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The BUSKLAW April Newsletter: Uncommon (Contract) Clauses and Where to Find Them (first post in a sometimes series)

(With a wizardly hat tip to J.K. Rowling's Fantastic Beasts
So you're the guy with the case library full of monsters uncommon contract clauses, huh?)

In the realm of reading and writing contracts, it's best not to ignore the "fine print." This is especially true when it comes to online terms and conditions that can be found at just about every commercial website. You visit the website and agree to its terms and conditions (usually by clicking on an "I agree" button). But only the courageous will marshal their mental prowess and confront the dense legal jargon and other blatant drafting errors that are rife in this internet stuff. 

The price of ignoring online terms and conditions can be high. The defense that you didn't actually read the terms and conditions is weak. You can be bound to a waiver of a jury trial, agree to arbitrate any dispute in a far away jurisdiction, or consent to an unrealistic damages limitation. 

Or you can agree to sell your soul under an "immortal soul clause."

That is what the online U.K. gaming store GameStation did on April Fool's Day 2010 with this provision:

In placing an order via this Web site (sic) on the first day of the fourth month of the year 2010 Anno Domini, you agree to grant Us a non-transferable option to claim, for now and for ever (sic) more, your immortal soul. Should We wish to exercise this option, you agree to surrender your immortal soul, and any claim you may have on it, within 5 (five) working days of receiving written notification (sic) from gamestation.co.uk or one of its duly authorized minions. 

As the Huffington Post reported, only 12% of GameStation purchasers noticed the clause on April 1, 2010, and clicked on the handy "click here to nullify your soul transfer" button; the remaining 88% (7500) sold their souls to GameStation. But no worries - GameStation subsequently nullified all claims to their customers' souls. (In so doing, they arguably relinquished a valuable asset that could have been sold to the highest diabolical bidder. Can you say "shareholder lawsuit"?)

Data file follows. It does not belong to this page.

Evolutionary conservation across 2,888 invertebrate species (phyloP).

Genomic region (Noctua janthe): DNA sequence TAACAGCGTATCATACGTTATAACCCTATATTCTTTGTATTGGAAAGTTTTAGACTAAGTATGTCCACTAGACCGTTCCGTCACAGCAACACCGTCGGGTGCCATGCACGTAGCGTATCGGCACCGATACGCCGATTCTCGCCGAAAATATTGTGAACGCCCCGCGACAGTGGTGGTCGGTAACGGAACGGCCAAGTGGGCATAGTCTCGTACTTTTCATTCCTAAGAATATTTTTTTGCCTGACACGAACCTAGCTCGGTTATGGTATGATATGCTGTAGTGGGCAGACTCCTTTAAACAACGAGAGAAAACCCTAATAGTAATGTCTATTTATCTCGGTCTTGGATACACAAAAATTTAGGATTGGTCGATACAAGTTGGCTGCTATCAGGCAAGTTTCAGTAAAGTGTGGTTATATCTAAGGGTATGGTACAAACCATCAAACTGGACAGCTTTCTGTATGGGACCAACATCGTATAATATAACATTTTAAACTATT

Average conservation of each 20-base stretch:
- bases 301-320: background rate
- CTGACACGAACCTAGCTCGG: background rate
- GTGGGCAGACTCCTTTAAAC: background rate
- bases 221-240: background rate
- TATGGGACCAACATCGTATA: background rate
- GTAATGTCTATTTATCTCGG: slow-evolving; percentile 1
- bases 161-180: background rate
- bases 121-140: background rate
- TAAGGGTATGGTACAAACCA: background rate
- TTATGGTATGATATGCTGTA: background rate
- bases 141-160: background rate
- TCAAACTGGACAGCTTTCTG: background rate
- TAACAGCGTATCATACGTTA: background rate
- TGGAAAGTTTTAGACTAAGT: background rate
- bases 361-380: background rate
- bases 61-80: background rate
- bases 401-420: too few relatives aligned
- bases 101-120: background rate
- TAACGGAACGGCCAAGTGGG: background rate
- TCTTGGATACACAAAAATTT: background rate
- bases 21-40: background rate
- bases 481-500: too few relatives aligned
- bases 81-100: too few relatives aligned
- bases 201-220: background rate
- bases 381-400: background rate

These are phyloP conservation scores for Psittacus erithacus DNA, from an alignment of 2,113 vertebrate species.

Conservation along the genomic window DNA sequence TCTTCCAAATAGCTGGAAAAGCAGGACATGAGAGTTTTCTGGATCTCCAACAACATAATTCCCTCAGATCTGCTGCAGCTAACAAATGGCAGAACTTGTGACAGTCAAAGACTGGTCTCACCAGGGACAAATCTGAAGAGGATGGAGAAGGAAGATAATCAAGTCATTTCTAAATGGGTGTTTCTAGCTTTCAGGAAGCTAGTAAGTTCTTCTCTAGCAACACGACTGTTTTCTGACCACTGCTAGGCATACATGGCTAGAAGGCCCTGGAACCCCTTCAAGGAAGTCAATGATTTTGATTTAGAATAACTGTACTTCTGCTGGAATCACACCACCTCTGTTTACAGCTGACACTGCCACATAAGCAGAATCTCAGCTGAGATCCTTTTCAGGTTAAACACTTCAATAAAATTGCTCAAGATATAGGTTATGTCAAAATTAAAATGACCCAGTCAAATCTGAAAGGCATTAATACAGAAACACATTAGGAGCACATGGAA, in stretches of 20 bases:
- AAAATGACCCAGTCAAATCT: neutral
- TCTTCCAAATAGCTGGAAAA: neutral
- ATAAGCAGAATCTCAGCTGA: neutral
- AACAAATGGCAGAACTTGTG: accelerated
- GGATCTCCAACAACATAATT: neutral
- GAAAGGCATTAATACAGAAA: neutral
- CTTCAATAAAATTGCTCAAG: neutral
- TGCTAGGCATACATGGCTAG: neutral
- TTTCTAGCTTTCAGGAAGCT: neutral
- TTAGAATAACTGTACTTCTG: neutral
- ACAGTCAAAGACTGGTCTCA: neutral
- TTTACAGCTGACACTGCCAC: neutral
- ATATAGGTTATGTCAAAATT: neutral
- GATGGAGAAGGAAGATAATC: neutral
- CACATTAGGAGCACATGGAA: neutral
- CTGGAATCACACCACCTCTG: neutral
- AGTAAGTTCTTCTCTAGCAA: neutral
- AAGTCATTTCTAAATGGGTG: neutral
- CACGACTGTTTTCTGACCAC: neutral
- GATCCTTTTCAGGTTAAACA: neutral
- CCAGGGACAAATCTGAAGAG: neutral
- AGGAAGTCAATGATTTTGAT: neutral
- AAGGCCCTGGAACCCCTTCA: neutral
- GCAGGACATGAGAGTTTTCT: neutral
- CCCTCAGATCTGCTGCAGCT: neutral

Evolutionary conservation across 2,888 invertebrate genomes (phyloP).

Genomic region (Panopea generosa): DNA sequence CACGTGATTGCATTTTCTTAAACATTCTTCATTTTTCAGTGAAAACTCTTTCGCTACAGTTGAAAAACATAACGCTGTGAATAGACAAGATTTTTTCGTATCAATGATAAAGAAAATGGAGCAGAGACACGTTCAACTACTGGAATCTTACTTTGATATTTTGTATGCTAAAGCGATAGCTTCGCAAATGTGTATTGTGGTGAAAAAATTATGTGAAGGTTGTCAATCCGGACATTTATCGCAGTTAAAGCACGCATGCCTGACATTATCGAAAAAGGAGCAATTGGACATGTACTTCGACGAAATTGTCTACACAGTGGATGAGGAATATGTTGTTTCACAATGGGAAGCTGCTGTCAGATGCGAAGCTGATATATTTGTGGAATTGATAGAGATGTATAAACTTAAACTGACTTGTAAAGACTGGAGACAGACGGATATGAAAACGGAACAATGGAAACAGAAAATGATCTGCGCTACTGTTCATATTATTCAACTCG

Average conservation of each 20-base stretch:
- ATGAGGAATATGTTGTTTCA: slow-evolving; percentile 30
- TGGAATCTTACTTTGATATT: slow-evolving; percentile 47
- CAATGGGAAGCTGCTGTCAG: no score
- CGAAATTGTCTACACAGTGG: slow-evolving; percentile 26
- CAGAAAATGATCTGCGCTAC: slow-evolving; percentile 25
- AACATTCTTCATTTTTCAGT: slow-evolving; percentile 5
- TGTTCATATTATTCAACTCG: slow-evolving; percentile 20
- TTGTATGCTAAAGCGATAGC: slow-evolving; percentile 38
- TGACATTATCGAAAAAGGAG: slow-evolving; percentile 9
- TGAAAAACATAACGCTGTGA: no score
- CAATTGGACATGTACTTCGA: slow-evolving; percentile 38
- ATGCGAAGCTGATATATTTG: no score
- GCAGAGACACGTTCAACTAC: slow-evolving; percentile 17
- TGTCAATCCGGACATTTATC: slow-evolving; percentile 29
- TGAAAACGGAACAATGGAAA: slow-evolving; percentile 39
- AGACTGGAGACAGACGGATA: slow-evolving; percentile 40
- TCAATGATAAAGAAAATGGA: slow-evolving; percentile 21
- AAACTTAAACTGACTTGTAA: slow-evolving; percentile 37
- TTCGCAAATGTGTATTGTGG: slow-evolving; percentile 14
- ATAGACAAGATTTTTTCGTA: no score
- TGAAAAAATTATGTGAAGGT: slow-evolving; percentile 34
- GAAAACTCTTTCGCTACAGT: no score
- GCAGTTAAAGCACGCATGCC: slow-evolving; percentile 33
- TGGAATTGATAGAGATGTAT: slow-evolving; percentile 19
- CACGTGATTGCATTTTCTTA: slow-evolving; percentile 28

Gamestation's immortal soul contract clause is only the tip of the uncommon contract clause iceberg. There are lots of them in the wild, and some are not so funny. Stay tuned for more uncommon clauses - and where to find them. 

Finally, if you have a website, you should make sure that you not only have a coherent set of terms and conditions but also that they comply with the laws of the States that you do business in. If you sell goods from your website, consider: 
  • Warranty provisions, limits, and exceptions;
  • Provisions that limit your liability to your customers and how disputes are handled; 
  • A privacy policy addressing how you safeguard customer data, including customer credit card information if you keep it; 
  • Business FAQs, including how your goods are shipped to your customers; procedures for return of and credit for defective goods; and how you notify customers of delayed shipping dates and out-of-stock items. 
A legal audit of your website terms and conditions - preferably by someone other than the attorney who prepared them - would be money well spent! I regard this work as a "loss leader," so my usual modest hourly fee to review website terms and conditions is (wait for it...) even more modest.  
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